It was a brilliant, clear bright sunny day - the horses' coats gleamed and the brass sparkled on the carriage. I have yet to take the groom's examination but I've been hired again this weekend. If anyone sees me on the streets of Felixstowe, please snap a picture (making sure you get the nearside horse please!) so I can attach it to my blog.

Meanwhile, I have been working at my PC too. Graham (my husband) just thinks I ride and play tennis all day! I have advertised Horseback Safaris in BT Today (the internal newspaper for BT employees) and have been designing my own publicity postcards which should be dropping through the front doors of Suffolk soon. Just a thought, I could consider offering a discount to anyone who books a horse-drawn carriage for their wedding and then goes on a riding safari for their honeymoon. There will be a prize for the first person to do just that.

Walking in the bush

Wednesday, September 06, 2006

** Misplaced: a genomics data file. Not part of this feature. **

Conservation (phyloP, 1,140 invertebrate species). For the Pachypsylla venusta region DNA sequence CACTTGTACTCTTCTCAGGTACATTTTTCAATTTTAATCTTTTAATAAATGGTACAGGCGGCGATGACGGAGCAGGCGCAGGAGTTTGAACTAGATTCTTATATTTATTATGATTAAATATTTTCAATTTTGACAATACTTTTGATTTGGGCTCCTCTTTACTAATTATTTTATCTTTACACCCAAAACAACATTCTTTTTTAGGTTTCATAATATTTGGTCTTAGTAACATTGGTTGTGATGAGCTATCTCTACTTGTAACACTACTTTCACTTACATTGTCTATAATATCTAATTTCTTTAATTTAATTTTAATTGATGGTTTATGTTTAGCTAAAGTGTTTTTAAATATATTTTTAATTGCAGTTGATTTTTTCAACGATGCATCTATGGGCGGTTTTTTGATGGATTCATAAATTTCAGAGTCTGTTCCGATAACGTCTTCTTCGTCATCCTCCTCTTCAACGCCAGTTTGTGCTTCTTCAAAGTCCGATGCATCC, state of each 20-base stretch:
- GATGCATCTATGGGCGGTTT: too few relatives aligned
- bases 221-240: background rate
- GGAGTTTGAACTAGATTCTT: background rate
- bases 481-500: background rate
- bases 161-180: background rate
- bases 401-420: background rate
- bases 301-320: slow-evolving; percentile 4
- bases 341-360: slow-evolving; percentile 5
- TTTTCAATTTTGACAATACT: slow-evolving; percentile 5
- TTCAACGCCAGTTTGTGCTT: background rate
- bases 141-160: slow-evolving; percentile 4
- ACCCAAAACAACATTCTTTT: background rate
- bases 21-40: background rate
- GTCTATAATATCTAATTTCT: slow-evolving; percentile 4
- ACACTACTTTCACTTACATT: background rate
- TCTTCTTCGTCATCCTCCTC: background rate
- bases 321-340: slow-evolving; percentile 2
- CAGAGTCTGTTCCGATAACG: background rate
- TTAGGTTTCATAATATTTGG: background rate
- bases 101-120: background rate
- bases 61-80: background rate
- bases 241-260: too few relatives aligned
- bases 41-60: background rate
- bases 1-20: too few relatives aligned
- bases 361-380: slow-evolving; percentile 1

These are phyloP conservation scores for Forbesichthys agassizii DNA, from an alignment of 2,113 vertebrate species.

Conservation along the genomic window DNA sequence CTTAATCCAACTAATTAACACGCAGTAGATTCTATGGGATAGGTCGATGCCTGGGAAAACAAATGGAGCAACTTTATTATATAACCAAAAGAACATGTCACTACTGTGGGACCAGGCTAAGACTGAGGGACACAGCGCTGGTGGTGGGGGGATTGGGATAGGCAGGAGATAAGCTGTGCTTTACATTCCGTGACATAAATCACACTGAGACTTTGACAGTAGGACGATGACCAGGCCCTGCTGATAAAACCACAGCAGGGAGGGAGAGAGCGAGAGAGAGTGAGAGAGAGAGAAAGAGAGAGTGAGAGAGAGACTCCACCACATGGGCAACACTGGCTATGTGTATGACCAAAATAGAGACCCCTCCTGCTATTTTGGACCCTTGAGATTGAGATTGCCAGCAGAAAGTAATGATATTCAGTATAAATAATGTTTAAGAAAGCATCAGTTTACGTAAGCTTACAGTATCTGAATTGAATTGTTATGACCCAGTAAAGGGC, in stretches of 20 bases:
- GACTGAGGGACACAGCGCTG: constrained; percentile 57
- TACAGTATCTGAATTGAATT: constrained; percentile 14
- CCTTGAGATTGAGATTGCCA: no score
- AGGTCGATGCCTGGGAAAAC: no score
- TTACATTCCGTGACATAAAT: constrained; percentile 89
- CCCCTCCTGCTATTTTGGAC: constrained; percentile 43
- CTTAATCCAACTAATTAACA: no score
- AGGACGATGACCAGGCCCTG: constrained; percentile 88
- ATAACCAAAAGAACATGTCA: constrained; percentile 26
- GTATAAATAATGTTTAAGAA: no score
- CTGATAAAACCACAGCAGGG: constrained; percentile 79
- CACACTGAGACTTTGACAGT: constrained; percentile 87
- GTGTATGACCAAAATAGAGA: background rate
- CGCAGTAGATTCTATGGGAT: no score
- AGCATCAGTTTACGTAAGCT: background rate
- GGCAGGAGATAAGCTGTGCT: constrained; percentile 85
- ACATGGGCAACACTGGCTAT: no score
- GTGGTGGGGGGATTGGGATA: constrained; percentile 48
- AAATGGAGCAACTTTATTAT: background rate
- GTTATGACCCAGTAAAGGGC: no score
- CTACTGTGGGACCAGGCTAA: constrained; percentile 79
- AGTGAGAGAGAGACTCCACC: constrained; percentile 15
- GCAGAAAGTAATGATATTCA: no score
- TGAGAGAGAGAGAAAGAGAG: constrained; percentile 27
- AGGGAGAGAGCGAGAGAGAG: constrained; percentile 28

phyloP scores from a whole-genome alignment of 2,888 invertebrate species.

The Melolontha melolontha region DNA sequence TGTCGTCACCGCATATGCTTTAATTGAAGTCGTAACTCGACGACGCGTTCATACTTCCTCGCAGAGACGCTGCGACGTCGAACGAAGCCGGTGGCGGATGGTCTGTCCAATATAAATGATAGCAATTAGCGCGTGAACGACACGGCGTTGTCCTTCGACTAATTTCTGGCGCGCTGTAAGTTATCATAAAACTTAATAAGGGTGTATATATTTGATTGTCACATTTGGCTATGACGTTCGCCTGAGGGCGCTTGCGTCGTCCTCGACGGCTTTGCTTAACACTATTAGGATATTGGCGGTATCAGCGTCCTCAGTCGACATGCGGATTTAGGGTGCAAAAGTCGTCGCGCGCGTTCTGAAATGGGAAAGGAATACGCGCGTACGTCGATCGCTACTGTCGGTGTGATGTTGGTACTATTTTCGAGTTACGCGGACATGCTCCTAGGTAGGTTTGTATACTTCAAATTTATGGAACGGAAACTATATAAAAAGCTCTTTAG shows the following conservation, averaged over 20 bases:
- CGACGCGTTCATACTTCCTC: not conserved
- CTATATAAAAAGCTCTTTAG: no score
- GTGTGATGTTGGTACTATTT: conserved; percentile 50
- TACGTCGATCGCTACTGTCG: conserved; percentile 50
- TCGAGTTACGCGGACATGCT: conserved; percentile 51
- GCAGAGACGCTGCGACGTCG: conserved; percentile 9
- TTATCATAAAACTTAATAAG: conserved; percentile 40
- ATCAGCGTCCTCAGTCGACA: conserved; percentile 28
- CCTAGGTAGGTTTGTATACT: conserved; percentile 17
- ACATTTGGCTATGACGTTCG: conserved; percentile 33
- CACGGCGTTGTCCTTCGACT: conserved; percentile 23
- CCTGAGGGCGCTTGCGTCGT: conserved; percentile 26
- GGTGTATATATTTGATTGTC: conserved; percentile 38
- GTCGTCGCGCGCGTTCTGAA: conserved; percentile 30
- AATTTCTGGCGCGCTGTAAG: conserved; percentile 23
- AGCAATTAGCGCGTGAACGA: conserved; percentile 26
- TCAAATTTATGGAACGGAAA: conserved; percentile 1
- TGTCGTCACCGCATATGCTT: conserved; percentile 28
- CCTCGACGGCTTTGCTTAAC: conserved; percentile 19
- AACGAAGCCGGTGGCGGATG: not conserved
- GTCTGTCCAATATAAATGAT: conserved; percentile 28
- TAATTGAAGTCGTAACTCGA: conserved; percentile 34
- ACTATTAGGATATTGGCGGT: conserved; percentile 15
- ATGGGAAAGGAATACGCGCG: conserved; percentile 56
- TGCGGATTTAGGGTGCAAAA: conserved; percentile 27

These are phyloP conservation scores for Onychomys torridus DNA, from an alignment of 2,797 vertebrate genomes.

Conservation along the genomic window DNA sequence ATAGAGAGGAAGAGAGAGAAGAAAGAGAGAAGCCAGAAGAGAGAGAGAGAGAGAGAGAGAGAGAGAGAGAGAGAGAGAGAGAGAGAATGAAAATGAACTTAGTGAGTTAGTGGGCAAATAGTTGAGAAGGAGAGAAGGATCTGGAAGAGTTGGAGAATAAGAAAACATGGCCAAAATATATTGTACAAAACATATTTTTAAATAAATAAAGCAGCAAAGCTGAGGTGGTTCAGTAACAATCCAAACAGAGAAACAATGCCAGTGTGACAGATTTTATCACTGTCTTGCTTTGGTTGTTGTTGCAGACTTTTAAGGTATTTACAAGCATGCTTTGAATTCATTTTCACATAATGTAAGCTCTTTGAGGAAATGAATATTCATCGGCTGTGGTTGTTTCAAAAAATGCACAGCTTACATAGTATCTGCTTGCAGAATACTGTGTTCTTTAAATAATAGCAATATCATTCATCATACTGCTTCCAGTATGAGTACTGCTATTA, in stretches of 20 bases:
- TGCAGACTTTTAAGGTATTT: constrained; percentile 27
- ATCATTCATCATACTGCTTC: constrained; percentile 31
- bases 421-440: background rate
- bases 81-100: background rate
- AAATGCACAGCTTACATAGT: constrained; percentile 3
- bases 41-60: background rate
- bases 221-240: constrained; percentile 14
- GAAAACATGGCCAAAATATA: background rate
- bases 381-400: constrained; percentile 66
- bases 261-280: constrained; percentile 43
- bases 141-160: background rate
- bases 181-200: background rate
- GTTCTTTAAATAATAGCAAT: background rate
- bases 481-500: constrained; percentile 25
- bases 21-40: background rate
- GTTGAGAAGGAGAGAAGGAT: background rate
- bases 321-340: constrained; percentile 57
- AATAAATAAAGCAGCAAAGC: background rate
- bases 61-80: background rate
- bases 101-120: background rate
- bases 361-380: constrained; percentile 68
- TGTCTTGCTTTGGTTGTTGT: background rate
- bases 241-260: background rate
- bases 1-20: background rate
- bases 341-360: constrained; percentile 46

The children are back at schoool, the weather has improved, and there is dew on the grass which has once again survived the drought. Just two weeks ago our lawns were a crisp, golden yellow reminding us of walking in the wilds of Africa, with an experienced guide who is just so knowledgeable on anything you can see, hear or indeed smell. Conversation over dinner, under the stars, brings varied and sometimes heated topics for discussion. How many species of mammals and birds were seen today, plants used for medicinal cures, the pro's/con's of 'animal management', the constellations, animal behaviour and what activity you'd like to do the next day ... and did you hear that? A giant eagle owl hooting in the distance and answered by his wife with a higher pitched "oooh" as if she'd just been tickled. September/October is a fantastic time to choose for a walking safari in southern Africa or Eastern Africa. A gentle ramble best describes a typical walk - it is not a fast nosiy hike. If it were, you would miss all the signs of what has passed through just before you. By interpretation of various signs, you hope to get close to animals and birds, but enjoying the flowers, trees and picturesque landscape is what it is all about. The tall grasses are a golden colour, ideal for walking and giving you a much better chance of seeing game as you follow tracks in the sun-baked dusty paths. The Ramblers Association would die for clear paths like these, made by the twice-daily walk to water by the larger hippo, elephant and then the stream of zebra, kudu, impala, bushbuck, warthog, serval, gerbils down to the tiny dung beetles and ants. It is a fascinating world out there and one where I never fail to learn something new. But just now it's time for tea - a break from planning itineraries for my clients' African safaris next year I remember how idyllic this tea and cake tasted at Chindeni during a previous walking trip in the Luangwa Valley...